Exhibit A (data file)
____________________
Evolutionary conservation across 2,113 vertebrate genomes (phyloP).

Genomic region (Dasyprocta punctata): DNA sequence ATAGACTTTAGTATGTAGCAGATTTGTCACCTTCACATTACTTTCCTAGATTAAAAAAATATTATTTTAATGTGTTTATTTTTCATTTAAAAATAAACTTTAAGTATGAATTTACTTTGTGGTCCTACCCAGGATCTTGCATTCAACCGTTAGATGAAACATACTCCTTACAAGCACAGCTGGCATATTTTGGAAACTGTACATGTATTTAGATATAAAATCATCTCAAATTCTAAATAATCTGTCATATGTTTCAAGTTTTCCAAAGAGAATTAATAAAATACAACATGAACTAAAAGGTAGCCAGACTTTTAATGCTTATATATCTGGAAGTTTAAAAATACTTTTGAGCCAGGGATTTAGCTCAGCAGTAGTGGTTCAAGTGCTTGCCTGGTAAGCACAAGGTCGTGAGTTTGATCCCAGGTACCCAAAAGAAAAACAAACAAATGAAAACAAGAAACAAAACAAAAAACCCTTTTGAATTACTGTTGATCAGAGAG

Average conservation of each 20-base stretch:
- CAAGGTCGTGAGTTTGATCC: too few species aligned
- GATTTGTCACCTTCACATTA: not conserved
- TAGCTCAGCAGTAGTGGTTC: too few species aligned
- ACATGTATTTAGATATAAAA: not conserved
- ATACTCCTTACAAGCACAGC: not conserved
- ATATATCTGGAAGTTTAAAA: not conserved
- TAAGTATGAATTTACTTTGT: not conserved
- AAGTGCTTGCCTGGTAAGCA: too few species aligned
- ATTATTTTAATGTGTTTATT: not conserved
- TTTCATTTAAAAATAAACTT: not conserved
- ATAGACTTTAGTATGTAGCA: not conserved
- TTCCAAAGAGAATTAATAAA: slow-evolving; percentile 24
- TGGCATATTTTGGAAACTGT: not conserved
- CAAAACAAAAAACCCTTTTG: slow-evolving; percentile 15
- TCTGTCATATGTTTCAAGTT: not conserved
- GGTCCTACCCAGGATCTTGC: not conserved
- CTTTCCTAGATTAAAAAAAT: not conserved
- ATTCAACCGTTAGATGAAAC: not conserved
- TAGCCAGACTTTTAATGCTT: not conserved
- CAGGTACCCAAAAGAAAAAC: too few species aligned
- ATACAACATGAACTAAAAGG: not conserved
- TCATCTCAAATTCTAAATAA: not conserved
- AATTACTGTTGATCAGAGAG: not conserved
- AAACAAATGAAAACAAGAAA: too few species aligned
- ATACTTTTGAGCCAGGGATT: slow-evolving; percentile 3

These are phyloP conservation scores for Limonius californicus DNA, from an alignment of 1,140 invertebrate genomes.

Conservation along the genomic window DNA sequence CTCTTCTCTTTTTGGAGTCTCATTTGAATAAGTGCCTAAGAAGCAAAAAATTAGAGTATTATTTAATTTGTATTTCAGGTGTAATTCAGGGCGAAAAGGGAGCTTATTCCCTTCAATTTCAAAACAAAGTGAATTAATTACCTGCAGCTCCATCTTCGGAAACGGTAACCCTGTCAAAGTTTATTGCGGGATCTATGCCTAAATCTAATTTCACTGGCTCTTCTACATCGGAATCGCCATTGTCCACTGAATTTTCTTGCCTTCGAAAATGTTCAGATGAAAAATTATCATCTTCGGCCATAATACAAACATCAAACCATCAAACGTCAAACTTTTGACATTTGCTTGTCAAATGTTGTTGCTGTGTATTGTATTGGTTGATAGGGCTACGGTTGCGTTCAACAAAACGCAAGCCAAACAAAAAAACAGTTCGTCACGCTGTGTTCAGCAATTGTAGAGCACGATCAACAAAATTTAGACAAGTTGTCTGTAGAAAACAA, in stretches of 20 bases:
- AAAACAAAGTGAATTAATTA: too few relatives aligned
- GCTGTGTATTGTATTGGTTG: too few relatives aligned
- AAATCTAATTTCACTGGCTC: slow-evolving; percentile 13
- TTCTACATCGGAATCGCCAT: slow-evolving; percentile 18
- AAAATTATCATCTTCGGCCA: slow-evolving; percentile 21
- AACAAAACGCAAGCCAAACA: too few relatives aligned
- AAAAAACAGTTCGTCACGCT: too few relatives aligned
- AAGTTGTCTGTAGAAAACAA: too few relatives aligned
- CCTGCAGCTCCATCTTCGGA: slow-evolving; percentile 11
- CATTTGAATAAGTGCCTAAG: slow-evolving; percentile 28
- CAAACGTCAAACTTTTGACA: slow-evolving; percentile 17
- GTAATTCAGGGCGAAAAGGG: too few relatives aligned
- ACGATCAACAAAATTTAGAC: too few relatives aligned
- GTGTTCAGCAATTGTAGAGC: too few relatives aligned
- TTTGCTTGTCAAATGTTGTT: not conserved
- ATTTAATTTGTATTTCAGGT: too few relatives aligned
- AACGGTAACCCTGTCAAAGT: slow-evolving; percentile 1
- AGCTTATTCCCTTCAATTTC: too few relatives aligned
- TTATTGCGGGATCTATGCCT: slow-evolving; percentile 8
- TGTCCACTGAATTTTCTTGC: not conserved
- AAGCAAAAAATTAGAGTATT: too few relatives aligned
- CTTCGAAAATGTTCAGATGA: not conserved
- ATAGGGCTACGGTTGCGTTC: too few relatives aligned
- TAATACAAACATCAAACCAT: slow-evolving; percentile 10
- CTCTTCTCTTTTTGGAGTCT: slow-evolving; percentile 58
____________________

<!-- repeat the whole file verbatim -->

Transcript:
Evolutionary conservation across 2,113 vertebrate genomes (phyloP).

Genomic region (Dasyprocta punctata): DNA sequence ATAGACTTTAGTATGTAGCAGATTTGTCACCTTCACATTACTTTCCTAGATTAAAAAAATATTATTTTAATGTGTTTATTTTTCATTTAAAAATAAACTTTAAGTATGAATTTACTTTGTGGTCCTACCCAGGATCTTGCATTCAACCGTTAGATGAAACATACTCCTTACAAGCACAGCTGGCATATTTTGGAAACTGTACATGTATTTAGATATAAAATCATCTCAAATTCTAAATAATCTGTCATATGTTTCAAGTTTTCCAAAGAGAATTAATAAAATACAACATGAACTAAAAGGTAGCCAGACTTTTAATGCTTATATATCTGGAAGTTTAAAAATACTTTTGAGCCAGGGATTTAGCTCAGCAGTAGTGGTTCAAGTGCTTGCCTGGTAAGCACAAGGTCGTGAGTTTGATCCCAGGTACCCAAAAGAAAAACAAACAAATGAAAACAAGAAACAAAACAAAAAACCCTTTTGAATTACTGTTGATCAGAGAG

Average conservation of each 20-base stretch:
- CAAGGTCGTGAGTTTGATCC: too few species aligned
- GATTTGTCACCTTCACATTA: not conserved
- TAGCTCAGCAGTAGTGGTTC: too few species aligned
- ACATGTATTTAGATATAAAA: not conserved
- ATACTCCTTACAAGCACAGC: not conserved
- ATATATCTGGAAGTTTAAAA: not conserved
- TAAGTATGAATTTACTTTGT: not conserved
- AAGTGCTTGCCTGGTAAGCA: too few species aligned
- ATTATTTTAATGTGTTTATT: not conserved
- TTTCATTTAAAAATAAACTT: not conserved
- ATAGACTTTAGTATGTAGCA: not conserved
- TTCCAAAGAGAATTAATAAA: slow-evolving; percentile 24
- TGGCATATTTTGGAAACTGT: not conserved
- CAAAACAAAAAACCCTTTTG: slow-evolving; percentile 15
- TCTGTCATATGTTTCAAGTT: not conserved
- GGTCCTACCCAGGATCTTGC: not conserved
- CTTTCCTAGATTAAAAAAAT: not conserved
- ATTCAACCGTTAGATGAAAC: not conserved
- TAGCCAGACTTTTAATGCTT: not conserved
- CAGGTACCCAAAAGAAAAAC: too few species aligned
- ATACAACATGAACTAAAAGG: not conserved
- TCATCTCAAATTCTAAATAA: not conserved
- AATTACTGTTGATCAGAGAG: not conserved
- AAACAAATGAAAACAAGAAA: too few species aligned
- ATACTTTTGAGCCAGGGATT: slow-evolving; percentile 3

These are phyloP conservation scores for Limonius californicus DNA, from an alignment of 1,140 invertebrate genomes.

Conservation along the genomic window DNA sequence CTCTTCTCTTTTTGGAGTCTCATTTGAATAAGTGCCTAAGAAGCAAAAAATTAGAGTATTATTTAATTTGTATTTCAGGTGTAATTCAGGGCGAAAAGGGAGCTTATTCCCTTCAATTTCAAAACAAAGTGAATTAATTACCTGCAGCTCCATCTTCGGAAACGGTAACCCTGTCAAAGTTTATTGCGGGATCTATGCCTAAATCTAATTTCACTGGCTCTTCTACATCGGAATCGCCATTGTCCACTGAATTTTCTTGCCTTCGAAAATGTTCAGATGAAAAATTATCATCTTCGGCCATAATACAAACATCAAACCATCAAACGTCAAACTTTTGACATTTGCTTGTCAAATGTTGTTGCTGTGTATTGTATTGGTTGATAGGGCTACGGTTGCGTTCAACAAAACGCAAGCCAAACAAAAAAACAGTTCGTCACGCTGTGTTCAGCAATTGTAGAGCACGATCAACAAAATTTAGACAAGTTGTCTGTAGAAAACAA, in stretches of 20 bases:
- AAAACAAAGTGAATTAATTA: too few relatives aligned
- GCTGTGTATTGTATTGGTTG: too few relatives aligned
- AAATCTAATTTCACTGGCTC: slow-evolving; percentile 13
- TTCTACATCGGAATCGCCAT: slow-evolving; percentile 18
- AAAATTATCATCTTCGGCCA: slow-evolving; percentile 21
- AACAAAACGCAAGCCAAACA: too few relatives aligned
- AAAAAACAGTTCGTCACGCT: too few relatives aligned
- AAGTTGTCTGTAGAAAACAA: too few relatives aligned
- CCTGCAGCTCCATCTTCGGA: slow-evolving; percentile 11
- CATTTGAATAAGTGCCTAAG: slow-evolving; percentile 28
- CAAACGTCAAACTTTTGACA: slow-evolving; percentile 17
- GTAATTCAGGGCGAAAAGGG: too few relatives aligned
- ACGATCAACAAAATTTAGAC: too few relatives aligned
- GTGTTCAGCAATTGTAGAGC: too few relatives aligned
- TTTGCTTGTCAAATGTTGTT: not conserved
- ATTTAATTTGTATTTCAGGT: too few relatives aligned
- AACGGTAACCCTGTCAAAGT: slow-evolving; percentile 1
- AGCTTATTCCCTTCAATTTC: too few relatives aligned
- TTATTGCGGGATCTATGCCT: slow-evolving; percentile 8
- TGTCCACTGAATTTTCTTGC: not conserved
- AAGCAAAAAATTAGAGTATT: too few relatives aligned
- CTTCGAAAATGTTCAGATGA: not conserved
- ATAGGGCTACGGTTGCGTTC: too few relatives aligned
- TAATACAAACATCAAACCAT: slow-evolving; percentile 10
- CTCTTCTCTTTTTGGAGTCT: slow-evolving; percentile 58